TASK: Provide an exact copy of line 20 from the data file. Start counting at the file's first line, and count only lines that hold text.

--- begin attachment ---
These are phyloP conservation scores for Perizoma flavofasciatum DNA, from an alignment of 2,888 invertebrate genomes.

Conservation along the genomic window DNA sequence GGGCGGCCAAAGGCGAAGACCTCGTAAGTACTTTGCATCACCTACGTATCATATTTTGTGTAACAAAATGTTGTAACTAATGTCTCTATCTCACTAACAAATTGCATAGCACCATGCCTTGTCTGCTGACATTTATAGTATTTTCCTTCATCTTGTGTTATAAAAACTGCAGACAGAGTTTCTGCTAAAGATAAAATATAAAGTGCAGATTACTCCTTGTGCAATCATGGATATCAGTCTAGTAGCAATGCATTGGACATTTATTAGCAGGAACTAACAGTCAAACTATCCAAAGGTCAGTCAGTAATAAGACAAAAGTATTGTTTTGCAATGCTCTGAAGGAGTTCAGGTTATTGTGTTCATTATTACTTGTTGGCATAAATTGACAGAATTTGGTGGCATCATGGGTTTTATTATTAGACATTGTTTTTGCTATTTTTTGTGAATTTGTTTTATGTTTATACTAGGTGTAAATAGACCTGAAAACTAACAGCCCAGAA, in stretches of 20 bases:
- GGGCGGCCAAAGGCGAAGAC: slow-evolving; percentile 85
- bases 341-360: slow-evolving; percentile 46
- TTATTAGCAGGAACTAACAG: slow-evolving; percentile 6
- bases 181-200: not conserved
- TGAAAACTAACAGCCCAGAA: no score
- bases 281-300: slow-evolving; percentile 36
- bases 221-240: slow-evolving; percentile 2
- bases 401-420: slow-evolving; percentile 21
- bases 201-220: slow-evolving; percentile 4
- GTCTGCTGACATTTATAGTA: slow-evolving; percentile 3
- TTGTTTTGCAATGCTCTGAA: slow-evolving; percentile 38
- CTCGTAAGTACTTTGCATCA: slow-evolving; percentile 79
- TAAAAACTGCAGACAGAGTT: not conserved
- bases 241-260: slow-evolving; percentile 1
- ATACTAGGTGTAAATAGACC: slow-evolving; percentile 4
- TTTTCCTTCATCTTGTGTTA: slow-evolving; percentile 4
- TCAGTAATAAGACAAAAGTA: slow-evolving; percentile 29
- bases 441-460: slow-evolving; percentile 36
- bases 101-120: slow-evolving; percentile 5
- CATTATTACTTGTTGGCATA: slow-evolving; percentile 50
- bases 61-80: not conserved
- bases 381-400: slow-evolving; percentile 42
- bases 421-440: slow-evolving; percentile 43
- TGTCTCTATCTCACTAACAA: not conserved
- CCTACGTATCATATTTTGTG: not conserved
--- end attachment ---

- bases 441-460: slow-evolving; percentile 36